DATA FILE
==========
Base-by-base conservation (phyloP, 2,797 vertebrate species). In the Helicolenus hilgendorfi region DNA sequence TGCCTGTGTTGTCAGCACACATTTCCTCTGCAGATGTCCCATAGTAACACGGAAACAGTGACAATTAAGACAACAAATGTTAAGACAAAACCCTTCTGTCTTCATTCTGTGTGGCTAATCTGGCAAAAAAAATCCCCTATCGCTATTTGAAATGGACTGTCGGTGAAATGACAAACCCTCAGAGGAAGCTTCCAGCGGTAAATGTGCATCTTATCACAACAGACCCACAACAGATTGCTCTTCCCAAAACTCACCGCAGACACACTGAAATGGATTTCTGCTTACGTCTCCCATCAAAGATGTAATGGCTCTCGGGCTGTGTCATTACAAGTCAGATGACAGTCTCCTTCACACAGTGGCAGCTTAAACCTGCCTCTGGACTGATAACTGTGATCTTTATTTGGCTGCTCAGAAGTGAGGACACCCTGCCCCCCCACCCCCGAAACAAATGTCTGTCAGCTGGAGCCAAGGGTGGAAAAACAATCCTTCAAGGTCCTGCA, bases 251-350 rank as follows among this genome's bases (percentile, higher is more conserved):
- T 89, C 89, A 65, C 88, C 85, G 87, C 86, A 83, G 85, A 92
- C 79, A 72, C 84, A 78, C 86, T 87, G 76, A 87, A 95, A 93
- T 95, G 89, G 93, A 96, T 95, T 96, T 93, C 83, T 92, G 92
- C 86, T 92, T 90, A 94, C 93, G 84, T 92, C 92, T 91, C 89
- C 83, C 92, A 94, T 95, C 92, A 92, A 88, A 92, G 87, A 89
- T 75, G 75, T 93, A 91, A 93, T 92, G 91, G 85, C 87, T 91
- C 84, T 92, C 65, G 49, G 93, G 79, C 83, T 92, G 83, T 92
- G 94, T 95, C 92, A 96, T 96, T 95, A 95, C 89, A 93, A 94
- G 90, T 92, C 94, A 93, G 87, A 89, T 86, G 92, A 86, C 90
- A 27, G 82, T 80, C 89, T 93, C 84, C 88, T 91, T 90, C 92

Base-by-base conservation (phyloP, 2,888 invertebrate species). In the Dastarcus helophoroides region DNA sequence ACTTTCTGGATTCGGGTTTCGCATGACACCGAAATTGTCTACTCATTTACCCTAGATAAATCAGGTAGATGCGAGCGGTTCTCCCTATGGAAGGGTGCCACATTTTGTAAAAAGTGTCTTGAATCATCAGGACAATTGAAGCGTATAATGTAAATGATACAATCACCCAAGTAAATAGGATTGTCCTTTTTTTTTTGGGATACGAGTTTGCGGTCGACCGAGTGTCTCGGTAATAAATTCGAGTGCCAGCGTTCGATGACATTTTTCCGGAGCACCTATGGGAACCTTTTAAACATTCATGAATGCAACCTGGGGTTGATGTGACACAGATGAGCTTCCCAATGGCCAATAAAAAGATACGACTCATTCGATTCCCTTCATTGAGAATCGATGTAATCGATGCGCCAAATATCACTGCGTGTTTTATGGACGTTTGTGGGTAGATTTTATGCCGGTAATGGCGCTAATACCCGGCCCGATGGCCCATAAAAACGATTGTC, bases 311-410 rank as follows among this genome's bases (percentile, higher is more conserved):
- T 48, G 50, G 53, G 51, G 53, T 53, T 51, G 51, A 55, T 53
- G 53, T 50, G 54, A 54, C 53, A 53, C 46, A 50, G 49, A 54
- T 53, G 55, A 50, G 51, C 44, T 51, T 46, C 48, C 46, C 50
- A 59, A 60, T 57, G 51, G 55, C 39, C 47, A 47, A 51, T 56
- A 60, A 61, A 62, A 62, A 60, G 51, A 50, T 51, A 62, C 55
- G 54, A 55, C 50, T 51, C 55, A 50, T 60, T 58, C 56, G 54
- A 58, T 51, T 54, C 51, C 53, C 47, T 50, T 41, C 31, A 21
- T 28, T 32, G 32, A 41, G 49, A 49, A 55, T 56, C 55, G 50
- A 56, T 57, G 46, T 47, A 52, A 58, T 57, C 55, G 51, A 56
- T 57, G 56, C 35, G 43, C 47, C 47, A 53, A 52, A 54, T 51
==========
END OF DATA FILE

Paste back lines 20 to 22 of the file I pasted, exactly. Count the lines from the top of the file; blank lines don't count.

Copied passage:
- T 28, T 32, G 32, A 41, G 49, A 49, A 55, T 56, C 55, G 50
- A 56, T 57, G 46, T 47, A 52, A 58, T 57, C 55, G 51, A 56
- T 57, G 56, C 35, G 43, C 47, C 47, A 53, A 52, A 54, T 51